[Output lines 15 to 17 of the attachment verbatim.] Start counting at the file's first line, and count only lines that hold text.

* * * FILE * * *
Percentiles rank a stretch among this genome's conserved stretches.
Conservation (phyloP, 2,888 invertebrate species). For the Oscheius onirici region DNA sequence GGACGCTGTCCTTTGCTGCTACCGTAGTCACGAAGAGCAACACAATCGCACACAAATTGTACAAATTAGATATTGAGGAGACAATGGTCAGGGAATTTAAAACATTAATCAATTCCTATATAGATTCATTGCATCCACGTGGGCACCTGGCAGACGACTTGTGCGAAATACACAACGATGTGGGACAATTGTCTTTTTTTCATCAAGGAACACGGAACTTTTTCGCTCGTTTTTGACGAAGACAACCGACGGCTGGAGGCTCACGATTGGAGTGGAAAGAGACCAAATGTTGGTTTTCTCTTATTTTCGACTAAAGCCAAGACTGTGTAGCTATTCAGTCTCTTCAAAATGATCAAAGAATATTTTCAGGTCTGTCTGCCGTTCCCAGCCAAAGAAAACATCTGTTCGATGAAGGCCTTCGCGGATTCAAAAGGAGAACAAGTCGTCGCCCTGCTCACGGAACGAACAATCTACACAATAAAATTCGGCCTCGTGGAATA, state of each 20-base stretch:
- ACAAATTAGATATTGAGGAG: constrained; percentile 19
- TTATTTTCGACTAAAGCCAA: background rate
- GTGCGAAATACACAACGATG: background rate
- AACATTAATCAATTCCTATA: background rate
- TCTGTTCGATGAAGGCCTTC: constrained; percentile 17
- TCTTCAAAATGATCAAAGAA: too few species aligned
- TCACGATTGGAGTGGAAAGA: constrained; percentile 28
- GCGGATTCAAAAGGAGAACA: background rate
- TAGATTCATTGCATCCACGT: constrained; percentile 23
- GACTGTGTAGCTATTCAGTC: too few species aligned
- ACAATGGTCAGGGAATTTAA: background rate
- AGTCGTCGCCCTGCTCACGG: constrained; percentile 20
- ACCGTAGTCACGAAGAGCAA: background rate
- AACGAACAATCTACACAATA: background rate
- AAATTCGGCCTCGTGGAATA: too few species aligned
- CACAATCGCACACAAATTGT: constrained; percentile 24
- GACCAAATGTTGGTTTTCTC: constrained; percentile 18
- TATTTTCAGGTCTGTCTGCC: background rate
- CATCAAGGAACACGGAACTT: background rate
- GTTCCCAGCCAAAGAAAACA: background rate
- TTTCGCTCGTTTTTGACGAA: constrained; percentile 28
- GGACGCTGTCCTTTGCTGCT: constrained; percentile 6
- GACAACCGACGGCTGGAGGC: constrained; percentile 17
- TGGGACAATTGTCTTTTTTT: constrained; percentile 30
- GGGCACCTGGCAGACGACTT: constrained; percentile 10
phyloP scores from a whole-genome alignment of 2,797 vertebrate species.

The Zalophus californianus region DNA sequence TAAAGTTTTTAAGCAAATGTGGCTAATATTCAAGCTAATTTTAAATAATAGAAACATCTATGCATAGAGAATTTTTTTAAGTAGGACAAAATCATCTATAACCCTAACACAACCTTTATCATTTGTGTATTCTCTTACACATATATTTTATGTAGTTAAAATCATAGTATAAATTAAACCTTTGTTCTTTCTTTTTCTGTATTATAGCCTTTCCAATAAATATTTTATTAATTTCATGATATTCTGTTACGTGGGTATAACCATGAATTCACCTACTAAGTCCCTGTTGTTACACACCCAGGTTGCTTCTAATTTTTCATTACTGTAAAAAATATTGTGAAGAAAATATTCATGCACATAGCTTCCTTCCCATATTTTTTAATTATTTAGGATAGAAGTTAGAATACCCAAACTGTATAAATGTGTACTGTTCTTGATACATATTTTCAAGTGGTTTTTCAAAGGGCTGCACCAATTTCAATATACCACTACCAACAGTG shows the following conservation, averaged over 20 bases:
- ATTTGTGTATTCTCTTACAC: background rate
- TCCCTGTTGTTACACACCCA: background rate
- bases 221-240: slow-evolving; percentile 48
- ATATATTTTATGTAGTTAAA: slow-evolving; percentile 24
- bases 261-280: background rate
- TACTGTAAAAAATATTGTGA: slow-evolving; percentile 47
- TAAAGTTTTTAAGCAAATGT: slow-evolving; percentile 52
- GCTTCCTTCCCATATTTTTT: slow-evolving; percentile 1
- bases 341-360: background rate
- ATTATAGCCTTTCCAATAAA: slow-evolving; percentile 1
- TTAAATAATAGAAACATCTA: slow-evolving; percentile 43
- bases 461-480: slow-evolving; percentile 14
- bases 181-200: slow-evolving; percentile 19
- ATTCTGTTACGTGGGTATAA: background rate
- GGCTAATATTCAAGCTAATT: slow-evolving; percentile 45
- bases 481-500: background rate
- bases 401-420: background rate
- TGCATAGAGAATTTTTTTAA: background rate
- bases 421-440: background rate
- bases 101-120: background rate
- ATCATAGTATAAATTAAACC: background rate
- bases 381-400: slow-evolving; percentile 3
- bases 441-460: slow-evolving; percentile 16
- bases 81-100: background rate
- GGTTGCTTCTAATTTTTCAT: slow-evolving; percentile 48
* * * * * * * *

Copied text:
- ACCGTAGTCACGAAGAGCAA: background rate
- AACGAACAATCTACACAATA: background rate
- AAATTCGGCCTCGTGGAATA: too few species aligned